Some children with mobility problems have some characteristics including delayed motor development, balance disorder, cognitive disorder, physical inexperience, poor motor coordination, and some have mild neurological impairment (1). Developmental coordination disorder (DCD) is the second most common disorders that is prevalent among school age children and reported to be 6% (2). This disorder involves impairments in gross motor skills, fine and gross motor coordination. According to DSM-IV-TR, motor coordination disorder is a significant impairment in coordination that affects achievement of specific daily activities such as clothing, brushing, and participation in sports activities and games. The disorder is not caused by a medical disorder, or a developmental delay is incompatible with normal growth. The main features of DCD defined as low performance and poor coordination than the expected person’s age and intelligence in daily activities (3).

Theories of motor control and motor learning, suggest Basal Ganglia, cerebellum and frontal lobe are involvement in DCD (4). Many children with disabilities and poor mot or coordination are referred to occupational therapists that some of these children are known as DCD. It is estimated that 2% - 15% of children are diagnosed with the disorder (5), DCD prevalence rates in age 7 is around 5% - 6% (6), and according to reports, sons are likely diagnosed with this disorder 3 to 7 times more than girls (7).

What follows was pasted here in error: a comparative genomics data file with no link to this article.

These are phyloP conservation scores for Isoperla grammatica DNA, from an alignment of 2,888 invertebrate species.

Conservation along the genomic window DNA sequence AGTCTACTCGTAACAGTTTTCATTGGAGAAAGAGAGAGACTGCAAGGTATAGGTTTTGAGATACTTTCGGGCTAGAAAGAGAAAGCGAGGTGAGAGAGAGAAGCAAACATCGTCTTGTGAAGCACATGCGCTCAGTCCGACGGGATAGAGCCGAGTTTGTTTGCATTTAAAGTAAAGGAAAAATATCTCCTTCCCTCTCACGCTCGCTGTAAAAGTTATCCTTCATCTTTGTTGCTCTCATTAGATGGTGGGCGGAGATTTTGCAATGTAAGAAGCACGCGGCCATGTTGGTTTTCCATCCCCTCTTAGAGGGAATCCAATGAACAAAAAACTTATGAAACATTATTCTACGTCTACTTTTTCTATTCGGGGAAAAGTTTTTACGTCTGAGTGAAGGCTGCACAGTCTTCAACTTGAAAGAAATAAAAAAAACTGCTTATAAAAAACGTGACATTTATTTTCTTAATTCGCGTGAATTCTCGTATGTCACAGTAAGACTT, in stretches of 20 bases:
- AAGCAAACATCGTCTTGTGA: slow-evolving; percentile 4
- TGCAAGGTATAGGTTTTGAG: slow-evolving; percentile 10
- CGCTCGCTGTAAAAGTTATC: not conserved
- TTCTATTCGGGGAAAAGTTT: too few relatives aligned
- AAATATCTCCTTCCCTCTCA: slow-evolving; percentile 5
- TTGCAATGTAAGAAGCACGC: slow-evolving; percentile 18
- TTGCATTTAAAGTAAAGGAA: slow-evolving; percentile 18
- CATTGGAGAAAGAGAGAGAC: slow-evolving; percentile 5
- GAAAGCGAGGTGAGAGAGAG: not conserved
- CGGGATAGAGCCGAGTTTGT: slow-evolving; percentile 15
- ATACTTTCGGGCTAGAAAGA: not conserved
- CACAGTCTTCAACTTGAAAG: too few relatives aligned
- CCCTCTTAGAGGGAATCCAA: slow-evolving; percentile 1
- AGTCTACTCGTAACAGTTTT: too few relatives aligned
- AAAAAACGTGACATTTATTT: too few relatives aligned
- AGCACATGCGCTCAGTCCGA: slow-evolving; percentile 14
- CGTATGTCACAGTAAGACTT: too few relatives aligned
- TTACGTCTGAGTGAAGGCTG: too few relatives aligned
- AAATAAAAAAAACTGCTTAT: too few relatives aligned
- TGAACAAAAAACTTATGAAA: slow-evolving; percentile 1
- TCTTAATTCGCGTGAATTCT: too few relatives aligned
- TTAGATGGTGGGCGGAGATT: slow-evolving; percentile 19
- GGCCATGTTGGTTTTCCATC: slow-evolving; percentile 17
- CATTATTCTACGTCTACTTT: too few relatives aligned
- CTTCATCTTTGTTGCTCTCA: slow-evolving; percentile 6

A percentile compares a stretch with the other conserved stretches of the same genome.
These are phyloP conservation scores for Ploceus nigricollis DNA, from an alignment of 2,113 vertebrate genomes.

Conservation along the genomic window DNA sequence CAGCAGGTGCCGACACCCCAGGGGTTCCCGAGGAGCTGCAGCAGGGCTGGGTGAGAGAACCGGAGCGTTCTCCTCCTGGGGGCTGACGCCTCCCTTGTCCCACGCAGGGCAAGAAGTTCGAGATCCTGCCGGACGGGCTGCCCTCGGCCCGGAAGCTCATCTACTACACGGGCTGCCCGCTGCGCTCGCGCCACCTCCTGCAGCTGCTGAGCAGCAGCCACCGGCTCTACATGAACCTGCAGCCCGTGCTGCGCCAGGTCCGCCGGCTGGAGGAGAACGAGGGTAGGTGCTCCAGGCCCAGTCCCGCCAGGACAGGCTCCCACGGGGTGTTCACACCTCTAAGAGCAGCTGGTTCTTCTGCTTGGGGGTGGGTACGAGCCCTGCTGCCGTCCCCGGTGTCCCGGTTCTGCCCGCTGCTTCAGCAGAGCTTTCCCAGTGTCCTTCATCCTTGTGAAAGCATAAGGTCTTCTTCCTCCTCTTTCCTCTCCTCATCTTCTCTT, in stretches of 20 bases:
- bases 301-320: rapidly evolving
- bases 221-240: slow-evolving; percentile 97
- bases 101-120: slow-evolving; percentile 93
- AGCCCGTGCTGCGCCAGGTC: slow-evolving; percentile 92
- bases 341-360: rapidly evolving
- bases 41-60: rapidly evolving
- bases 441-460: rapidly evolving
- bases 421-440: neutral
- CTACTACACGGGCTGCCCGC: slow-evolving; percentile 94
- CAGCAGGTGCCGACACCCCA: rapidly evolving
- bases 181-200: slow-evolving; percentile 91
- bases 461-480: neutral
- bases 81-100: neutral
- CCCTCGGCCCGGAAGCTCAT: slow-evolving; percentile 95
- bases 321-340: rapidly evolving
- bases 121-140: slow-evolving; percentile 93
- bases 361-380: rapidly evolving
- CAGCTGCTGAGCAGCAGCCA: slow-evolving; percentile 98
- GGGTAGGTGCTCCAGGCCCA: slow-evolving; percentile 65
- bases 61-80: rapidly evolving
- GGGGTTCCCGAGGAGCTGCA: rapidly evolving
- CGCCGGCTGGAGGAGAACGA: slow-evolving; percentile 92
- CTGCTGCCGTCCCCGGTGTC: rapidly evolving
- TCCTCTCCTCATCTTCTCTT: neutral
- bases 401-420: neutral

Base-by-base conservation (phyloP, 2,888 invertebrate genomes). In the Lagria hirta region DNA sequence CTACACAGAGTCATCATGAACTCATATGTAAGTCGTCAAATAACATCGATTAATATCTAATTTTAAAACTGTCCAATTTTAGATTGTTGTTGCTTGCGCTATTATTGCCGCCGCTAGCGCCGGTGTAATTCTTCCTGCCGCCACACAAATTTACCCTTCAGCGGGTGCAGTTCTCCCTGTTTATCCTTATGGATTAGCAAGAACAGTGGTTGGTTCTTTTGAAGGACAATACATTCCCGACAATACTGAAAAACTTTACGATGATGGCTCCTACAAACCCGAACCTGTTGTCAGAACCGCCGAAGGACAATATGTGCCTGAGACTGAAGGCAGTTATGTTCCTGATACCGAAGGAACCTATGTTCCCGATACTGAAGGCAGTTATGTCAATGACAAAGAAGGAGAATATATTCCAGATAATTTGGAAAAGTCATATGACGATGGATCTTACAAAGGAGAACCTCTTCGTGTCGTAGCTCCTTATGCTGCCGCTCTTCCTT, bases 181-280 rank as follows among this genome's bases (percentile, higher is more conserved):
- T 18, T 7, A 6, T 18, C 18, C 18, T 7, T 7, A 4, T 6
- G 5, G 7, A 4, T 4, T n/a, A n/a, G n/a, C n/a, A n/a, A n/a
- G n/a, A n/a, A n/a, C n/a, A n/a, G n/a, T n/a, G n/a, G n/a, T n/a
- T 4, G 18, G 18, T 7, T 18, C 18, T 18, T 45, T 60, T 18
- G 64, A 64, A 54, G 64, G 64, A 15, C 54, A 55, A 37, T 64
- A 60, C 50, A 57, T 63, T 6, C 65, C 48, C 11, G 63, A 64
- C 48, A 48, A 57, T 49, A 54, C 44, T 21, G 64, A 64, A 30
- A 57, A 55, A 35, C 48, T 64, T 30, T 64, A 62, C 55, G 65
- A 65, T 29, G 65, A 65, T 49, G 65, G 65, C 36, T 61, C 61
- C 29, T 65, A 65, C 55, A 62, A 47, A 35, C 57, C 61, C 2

Despite these features, a number of studies on motor learning progress of these children with developmental delays have been conducted by a number of researchers and showed promising results caused by a feedback factor. For example, Rice and Hernandez (8) in a research on children with developmental delays found that feedback improve these children’s motor and learning skills and have a significant impact. Similarly, Wiliston et al. (9) also showed that the feedback information is a key factor in their learning progress. The importance of feedback for learning and performance is evident across all theoretical approaches such as Grounded - goal theory (10), control theory (11) and social cognitive theory (12). Feedback shows that how much effort is required to achieve specific goals for the task; therefore, they learned effective strategies for those tasks, the level of effort that effectively is required and revise their strategies and efforts to improve the performance (11, 13).